Just Toss It
I’ve been watching a squirrel on my deck. He was eating a nut and tossing pieces shell over the side.
He didn't worry about keeping the deck clean. He didn’t look for a trash can, or sweep and vacuum. He just left the mess where it landed in the great outdoors.
Must be nice. When I slice up a vegetable, I git rid of the scraps, too. They go into the trash can. Unlike the great outdoors, the trash can fits under my sink. But it serves the same purpose — receiving the bits and pieces of things that I don’t want. Which is a lot, now that I’m paying attention.
Instead of returning to the earth, my scraps get embalmed in a ‘sanitary’ landfill. In the meantime, more organic stuff is taken from the earth to start the same process over again. Imagine zillions of kitchens, with people tossing endless seeds and skins and leaves, sending them all on a one-way trip.
Oddly, I never thought about this for most of my life. The trash can was just part of the environment, like the sun — probably created on the 3rd day, right after the plants, so Eve wouldn’t mess up the garden with apple peels.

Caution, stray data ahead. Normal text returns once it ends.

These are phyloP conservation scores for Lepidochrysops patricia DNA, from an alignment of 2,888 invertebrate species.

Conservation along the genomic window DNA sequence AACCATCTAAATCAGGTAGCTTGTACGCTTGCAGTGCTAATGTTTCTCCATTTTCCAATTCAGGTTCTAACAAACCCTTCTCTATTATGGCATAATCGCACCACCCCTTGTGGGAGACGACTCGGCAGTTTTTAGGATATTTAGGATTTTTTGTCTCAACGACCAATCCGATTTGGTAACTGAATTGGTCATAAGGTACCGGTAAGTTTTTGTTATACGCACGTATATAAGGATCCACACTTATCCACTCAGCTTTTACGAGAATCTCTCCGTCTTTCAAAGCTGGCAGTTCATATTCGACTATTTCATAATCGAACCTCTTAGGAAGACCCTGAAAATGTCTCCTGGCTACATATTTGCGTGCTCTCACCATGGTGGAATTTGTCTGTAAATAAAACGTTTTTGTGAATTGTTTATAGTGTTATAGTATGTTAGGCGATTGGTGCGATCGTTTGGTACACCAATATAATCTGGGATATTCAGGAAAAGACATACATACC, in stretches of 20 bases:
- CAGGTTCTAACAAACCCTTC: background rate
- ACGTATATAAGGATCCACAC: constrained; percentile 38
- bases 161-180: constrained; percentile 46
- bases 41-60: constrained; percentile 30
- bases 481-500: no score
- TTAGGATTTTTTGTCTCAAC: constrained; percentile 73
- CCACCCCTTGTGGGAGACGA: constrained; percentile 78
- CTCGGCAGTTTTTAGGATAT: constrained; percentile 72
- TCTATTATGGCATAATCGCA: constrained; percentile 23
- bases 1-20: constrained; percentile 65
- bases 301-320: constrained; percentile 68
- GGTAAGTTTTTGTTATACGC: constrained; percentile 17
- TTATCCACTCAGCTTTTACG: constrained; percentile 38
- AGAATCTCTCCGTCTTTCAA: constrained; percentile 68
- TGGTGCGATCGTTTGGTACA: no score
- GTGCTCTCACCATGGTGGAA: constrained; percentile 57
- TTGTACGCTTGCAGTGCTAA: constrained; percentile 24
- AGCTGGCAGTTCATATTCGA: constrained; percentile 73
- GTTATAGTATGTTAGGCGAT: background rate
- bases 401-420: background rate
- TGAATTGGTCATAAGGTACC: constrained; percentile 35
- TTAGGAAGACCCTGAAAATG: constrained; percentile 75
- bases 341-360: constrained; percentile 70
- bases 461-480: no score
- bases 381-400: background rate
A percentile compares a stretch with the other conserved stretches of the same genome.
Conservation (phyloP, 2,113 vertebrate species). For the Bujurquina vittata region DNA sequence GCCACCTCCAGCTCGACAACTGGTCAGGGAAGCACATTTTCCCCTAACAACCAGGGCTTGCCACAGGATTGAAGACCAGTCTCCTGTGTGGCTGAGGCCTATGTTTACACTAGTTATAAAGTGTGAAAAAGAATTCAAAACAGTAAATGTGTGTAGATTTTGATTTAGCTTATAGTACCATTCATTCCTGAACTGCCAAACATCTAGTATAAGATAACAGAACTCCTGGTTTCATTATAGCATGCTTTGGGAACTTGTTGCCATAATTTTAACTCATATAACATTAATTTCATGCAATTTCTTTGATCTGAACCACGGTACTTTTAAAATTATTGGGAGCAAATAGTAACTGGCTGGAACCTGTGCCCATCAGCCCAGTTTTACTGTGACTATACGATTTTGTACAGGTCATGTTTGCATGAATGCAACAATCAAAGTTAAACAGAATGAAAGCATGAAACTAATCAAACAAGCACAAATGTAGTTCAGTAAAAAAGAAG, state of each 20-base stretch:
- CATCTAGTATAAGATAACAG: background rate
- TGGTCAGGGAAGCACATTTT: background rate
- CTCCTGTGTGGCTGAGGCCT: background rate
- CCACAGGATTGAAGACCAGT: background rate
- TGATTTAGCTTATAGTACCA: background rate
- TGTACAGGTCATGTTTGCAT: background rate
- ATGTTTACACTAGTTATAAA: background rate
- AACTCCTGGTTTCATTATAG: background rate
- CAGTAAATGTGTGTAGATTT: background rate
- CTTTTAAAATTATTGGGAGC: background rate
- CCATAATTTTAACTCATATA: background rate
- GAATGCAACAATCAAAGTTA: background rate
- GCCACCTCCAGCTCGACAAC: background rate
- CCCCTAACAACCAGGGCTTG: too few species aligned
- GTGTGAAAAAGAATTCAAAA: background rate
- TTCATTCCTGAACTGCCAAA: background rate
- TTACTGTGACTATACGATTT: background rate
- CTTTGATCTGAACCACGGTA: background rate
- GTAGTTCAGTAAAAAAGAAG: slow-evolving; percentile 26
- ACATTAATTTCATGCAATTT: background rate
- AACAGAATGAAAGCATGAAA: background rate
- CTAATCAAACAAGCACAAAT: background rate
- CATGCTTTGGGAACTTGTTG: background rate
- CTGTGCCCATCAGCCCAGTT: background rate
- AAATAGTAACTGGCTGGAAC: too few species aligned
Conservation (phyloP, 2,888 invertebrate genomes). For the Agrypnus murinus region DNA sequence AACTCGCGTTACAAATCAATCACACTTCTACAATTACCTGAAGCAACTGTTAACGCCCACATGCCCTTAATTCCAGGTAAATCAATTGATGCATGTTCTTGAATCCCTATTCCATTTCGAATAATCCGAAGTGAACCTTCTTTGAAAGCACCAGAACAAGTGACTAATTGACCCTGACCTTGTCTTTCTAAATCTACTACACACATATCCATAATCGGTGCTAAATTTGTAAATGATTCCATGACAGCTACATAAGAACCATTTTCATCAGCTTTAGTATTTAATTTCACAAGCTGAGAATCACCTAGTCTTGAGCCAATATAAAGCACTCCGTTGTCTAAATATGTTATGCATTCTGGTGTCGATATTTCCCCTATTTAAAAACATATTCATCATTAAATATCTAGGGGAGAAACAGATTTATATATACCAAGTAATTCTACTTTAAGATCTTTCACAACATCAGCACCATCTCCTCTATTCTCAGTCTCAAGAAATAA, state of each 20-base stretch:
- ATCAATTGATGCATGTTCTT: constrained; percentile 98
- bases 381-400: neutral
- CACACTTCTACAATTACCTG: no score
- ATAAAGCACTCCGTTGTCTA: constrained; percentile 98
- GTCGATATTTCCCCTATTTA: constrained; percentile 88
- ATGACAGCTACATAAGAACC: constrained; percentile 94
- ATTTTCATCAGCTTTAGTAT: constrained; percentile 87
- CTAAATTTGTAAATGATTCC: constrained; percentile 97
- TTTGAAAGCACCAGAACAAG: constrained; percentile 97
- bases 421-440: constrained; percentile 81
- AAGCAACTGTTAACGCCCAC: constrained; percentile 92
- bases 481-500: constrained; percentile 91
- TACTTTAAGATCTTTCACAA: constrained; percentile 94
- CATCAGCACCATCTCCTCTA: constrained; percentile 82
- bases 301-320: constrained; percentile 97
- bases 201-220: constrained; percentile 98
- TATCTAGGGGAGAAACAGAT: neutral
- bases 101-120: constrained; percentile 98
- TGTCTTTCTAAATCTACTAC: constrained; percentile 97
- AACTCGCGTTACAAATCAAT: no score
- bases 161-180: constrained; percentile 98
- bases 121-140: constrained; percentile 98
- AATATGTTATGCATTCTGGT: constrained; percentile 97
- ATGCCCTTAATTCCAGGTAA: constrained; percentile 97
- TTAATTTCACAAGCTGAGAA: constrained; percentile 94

And those naughty people who litter?
We have to be taught not do that. We aren’t supposed to interact directly with the outdoors. We have institutions to do that for us — farms and grocery stores on one end and garbage trucks and landfills on the other. We are in the middle. The outdoors is ‘landscape’ — we don’t actually live there.
But wait a minute — why does the squirrel get away with littering and we don’t? One reason — our litter isn’t like nutshells that go back into the topsoil. Plastic straws are forever.
Now imagine you are driving along sipping your mocha latte. When it’s gone, you open up the window and toss the cup out. Imagine that in a few hours, days, some span of time, that coffee cup begins to behave like a dropped leaf. It crumbles and rejoins the earth. You have actually done a good thing by littering. All that is required is different materials that are not immortal.
Instead of ‘zero waste’, let’s let up on waste, and respect it’s place in the ecosystem. Reusable containers are immortal, too — the idea doesn’t really match the way nature works. They only reinforce the idea that nature is ‘out there’ and we are not participants. That we are perched on some lofty ledge, looking down on the earth.
I'm looking forward to a time when 'littering' is proper behavior and nice people don't throw things in the trash.